Lessons Learned: Fall of Communism Leads to Cheap Sheds’ Success
Citizens of Hungary were banned from owning and operating their own businesses from World War II until the communist regime fell in the early 1990s.
With no exposure to entrepreneurialism for about 50 years, one Hungarian family, the Panczels, bravely opened a convenience store in Szolnok, a regional town about 75 miles southeast of Budapest, in 1993.
Their young son Krisztian obtained invaluable experience by working for his parents in their store after school, on weekends, and holidays.
Krisztian met his wife Maria at Szent Istvan University, in Budapest, in his agricultural science classes. When they graduated in 2001, the recession had hampered their chances of work so they backpacked to Queensland in Australia, arriving with $200 and speaking no English.
Despite their degrees, they worked as farm hands for four years, learning English, and later worked for the Queensland Departments of Transport, and Natural Resources and Water, as administrative and project officers.
The rise of Internet-based retail caught Panczel’s attention, telling Maria they should open an online store of some kind. He soon found a potential product to sell.
“The garden shed for our first home ended up being so bad we had to throw it away and then I thought we could build a business based on good, quality backyard storage,” Panczel said.
He discovered Terapeak, a Canadian company that lets potential retailers access eBay sales market intelligence from the last 365 days.
“After a few days of research we started to contact shed manufacturers to see if we could sell their products online.”
The couple spent less than $1,000 to start selling sheds on eBay in 2008, where they turned over $250,000 in their first financial year.
Revenue grew rapidly to $1.3 million in 2009 when they built CheapSheds.com.au. Revenue more than tripled to $4 million by 2012.
Panczel estimates he lost hundreds of thousands of dollars in sales via three inadequate platforms for Cheap Sheds until January 2013.
He spent approximately $5,000 on the company’s first website, developed by a colleague’s relative who had no idea what the platform should do.
Panczel hired a freelance programmer to complete the cart, but it was still sub-standard in what it could do.
After Cheap Sheds outgrew this first cart, it used a problematic Australian hosted cart for nearly four years that Panczel does not wish to name.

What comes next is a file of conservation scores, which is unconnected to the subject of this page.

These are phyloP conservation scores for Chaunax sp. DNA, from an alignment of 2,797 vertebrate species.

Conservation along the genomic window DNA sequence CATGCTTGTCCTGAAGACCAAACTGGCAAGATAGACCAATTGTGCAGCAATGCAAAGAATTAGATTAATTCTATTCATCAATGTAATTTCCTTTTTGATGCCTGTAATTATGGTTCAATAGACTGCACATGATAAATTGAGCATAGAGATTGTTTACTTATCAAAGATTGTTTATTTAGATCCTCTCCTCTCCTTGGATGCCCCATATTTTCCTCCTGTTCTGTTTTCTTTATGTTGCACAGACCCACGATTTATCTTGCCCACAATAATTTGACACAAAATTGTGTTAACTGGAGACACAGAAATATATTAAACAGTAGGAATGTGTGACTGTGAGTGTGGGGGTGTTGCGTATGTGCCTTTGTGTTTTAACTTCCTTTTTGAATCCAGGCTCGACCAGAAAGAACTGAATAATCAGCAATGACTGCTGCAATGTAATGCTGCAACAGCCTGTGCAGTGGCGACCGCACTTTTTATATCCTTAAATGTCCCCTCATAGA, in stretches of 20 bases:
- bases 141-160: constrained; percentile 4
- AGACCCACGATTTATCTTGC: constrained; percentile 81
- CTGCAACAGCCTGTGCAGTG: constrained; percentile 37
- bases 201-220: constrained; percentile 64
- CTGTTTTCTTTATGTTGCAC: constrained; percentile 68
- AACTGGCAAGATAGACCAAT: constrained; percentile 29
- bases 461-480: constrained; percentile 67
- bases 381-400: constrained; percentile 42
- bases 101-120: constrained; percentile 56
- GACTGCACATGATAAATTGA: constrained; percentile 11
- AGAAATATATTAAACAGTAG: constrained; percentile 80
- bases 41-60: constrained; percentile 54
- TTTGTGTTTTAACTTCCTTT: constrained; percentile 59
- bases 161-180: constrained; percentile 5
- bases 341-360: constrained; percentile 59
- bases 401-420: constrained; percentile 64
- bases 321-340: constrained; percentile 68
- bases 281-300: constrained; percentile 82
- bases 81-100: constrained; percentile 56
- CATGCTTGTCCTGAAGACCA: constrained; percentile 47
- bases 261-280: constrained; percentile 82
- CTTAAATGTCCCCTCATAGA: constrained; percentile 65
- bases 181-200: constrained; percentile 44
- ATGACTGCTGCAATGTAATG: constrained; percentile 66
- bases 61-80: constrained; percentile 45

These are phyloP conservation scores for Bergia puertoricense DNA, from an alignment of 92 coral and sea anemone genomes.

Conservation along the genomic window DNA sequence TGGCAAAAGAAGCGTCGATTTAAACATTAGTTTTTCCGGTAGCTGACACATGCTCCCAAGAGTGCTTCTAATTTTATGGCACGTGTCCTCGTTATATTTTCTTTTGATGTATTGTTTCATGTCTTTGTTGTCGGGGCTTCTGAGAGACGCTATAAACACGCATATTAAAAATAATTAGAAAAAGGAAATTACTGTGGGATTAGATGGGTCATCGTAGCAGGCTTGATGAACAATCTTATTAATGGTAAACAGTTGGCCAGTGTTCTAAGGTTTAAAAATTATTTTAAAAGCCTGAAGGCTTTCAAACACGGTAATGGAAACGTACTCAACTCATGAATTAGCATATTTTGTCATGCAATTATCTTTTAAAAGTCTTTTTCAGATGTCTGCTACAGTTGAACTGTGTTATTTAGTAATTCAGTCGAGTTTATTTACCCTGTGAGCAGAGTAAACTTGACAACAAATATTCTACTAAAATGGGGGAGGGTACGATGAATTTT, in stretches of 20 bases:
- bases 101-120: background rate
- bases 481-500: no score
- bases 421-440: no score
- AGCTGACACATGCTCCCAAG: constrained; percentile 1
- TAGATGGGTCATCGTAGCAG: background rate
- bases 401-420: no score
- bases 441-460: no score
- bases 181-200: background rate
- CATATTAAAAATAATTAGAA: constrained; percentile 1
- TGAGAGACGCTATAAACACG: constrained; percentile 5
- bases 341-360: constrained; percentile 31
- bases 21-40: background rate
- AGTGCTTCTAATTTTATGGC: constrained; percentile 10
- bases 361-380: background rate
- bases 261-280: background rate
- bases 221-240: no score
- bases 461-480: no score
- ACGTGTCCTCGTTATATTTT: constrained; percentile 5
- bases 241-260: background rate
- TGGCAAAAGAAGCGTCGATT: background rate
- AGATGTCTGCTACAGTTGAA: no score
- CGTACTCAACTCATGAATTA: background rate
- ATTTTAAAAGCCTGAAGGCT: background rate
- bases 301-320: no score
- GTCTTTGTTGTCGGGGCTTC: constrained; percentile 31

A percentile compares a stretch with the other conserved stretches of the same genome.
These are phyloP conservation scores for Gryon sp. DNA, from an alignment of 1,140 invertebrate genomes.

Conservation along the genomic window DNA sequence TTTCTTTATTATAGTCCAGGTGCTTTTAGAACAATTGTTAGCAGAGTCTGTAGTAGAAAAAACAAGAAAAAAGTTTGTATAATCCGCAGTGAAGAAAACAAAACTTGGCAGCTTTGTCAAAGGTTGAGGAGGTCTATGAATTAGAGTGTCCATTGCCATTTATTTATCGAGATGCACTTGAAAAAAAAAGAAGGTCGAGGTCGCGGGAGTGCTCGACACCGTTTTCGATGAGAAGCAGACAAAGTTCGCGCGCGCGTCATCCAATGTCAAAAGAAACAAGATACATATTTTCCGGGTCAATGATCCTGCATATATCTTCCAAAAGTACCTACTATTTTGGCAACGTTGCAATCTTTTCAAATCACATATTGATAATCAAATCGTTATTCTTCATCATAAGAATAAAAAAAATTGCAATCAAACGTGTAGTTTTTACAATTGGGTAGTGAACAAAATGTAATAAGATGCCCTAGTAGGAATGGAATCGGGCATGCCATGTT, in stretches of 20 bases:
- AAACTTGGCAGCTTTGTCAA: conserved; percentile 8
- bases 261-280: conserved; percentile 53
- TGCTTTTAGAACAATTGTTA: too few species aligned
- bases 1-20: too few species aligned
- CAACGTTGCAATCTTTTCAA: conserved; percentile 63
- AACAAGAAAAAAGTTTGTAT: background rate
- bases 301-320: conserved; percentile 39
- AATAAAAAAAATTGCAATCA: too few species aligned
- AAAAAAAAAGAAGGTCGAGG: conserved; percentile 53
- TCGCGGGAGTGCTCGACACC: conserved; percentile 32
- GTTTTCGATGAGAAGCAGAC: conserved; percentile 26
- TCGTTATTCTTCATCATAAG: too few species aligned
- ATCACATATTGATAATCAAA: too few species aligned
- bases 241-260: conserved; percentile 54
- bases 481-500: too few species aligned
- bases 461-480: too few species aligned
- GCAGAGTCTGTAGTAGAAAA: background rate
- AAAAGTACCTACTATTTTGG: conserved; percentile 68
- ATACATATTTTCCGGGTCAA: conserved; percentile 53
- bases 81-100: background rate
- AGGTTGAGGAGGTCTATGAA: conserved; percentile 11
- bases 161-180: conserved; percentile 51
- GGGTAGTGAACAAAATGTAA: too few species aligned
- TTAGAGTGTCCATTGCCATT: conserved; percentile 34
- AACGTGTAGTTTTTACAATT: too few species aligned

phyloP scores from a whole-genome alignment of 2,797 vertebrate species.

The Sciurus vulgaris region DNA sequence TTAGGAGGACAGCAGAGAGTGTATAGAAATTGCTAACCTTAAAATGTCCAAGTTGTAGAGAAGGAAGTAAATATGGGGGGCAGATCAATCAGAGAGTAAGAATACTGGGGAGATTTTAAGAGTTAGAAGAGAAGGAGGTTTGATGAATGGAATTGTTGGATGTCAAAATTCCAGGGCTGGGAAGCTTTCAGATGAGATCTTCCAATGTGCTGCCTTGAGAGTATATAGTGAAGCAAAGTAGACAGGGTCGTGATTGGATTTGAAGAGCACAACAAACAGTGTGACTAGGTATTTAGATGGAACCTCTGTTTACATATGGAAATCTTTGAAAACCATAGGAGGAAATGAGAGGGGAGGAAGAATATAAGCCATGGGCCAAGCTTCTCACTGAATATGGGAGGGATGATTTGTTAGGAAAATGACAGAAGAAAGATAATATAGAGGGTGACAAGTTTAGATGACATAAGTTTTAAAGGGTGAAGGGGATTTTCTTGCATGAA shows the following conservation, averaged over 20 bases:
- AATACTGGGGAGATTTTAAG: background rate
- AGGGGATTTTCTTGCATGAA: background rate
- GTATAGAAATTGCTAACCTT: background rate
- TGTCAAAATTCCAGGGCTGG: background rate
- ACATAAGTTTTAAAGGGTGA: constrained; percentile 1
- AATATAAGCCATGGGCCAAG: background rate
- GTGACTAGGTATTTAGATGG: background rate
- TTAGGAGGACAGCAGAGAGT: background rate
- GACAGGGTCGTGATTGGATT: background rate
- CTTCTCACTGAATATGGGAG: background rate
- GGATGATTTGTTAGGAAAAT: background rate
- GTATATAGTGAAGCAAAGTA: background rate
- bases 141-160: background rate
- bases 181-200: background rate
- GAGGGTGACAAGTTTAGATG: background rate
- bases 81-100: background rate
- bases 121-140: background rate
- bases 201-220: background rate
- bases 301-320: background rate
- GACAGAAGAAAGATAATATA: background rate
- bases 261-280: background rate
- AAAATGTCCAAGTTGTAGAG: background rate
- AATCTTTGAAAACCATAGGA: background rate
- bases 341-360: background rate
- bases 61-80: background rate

“Unbelievably, the CMS [content management system] displayed pages from the cart’s other online retailers — such as an air conditioning website — and many of our pages disappeared.”
Panczel estimates the shopping cart lost Cheap Sheds an estimated $350,000 to $400,000 in sales as he and his staff used live chat to connect with customers unable to complete transactions on the website.
After an initial trial with PrestaShop for Cheap Sheds New Zealand, he switched that site to the Magento community open-source platform, which he uses for Cheap Sheds Australia — the company runs separate sites for each country.
“We heavily customized Magento for our back-end system and use it for our CRM [customer relationship management]. We cannot imagine we’ll outgrow it, and I don’t see the need for an enterprise level platform for any time soon,” Panczel said.
Cheap Sheds keeps its web designers and developers in-house.
“Customers have increasingly higher expectations for businesses to have a nice and practical site and we are constantly striving to improve design and usability,” Panczel said.
Credit Card Payments
After successfully growing its sales on eBay, Cheap Sheds now has a PayPal relationship manager.
“PayPal has been a very reliable merchant processor over the years. We also have a merchant account with an Australian bank, but we prefer to use PayPal,” Panczel said.
Cheap Sheds created a custom-built order management system in Magento to deal with seven different suppliers’ products, most of which are heavily customized and nearly all of them shipped in a different way.
“We took years trying to find an order and customer management solution; we had to build our own,” Panczel said.
Cheap Sheds uses VPS.NET for hosting, which lets the company grow as required, and hosts images, videos, and certain scripts on Amazon Web Services to ensure reliable scalability.
“Hosting is a significant cost, and you must choose one that you can rely on,” Panczel said.